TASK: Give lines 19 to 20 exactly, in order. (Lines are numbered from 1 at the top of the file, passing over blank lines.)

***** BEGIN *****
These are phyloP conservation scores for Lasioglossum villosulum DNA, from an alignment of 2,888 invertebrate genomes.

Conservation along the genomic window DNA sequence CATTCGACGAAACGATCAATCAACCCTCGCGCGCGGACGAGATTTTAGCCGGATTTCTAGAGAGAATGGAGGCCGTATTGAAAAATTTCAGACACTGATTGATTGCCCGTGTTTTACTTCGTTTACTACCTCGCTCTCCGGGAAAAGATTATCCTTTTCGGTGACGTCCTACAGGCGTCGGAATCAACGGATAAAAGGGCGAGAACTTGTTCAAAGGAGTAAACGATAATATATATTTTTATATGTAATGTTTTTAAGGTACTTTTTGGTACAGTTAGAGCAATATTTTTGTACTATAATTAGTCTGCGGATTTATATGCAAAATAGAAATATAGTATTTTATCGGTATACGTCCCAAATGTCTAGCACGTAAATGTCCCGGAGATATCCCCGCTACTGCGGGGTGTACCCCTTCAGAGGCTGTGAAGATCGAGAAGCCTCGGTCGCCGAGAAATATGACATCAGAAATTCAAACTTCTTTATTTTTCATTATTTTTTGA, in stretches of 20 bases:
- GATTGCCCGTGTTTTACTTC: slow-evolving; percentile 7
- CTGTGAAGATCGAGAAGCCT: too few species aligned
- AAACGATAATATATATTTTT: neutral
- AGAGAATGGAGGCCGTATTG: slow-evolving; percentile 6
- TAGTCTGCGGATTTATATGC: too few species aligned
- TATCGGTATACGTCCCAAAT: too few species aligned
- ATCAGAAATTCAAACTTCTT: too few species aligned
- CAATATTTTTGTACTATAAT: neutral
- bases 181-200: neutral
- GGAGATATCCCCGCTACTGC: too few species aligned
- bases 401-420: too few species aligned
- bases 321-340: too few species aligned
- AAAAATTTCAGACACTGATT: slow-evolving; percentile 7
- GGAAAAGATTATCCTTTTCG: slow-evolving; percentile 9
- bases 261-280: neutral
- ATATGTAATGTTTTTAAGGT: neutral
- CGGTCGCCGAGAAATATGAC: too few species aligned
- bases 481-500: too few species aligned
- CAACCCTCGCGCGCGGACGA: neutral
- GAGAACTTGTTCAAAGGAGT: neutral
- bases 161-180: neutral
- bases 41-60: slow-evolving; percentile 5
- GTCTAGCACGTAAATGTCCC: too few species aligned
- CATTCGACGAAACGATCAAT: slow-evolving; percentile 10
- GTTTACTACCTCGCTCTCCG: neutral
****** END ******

- CGGTCGCCGAGAAATATGAC: too few species aligned
- bases 481-500: too few species aligned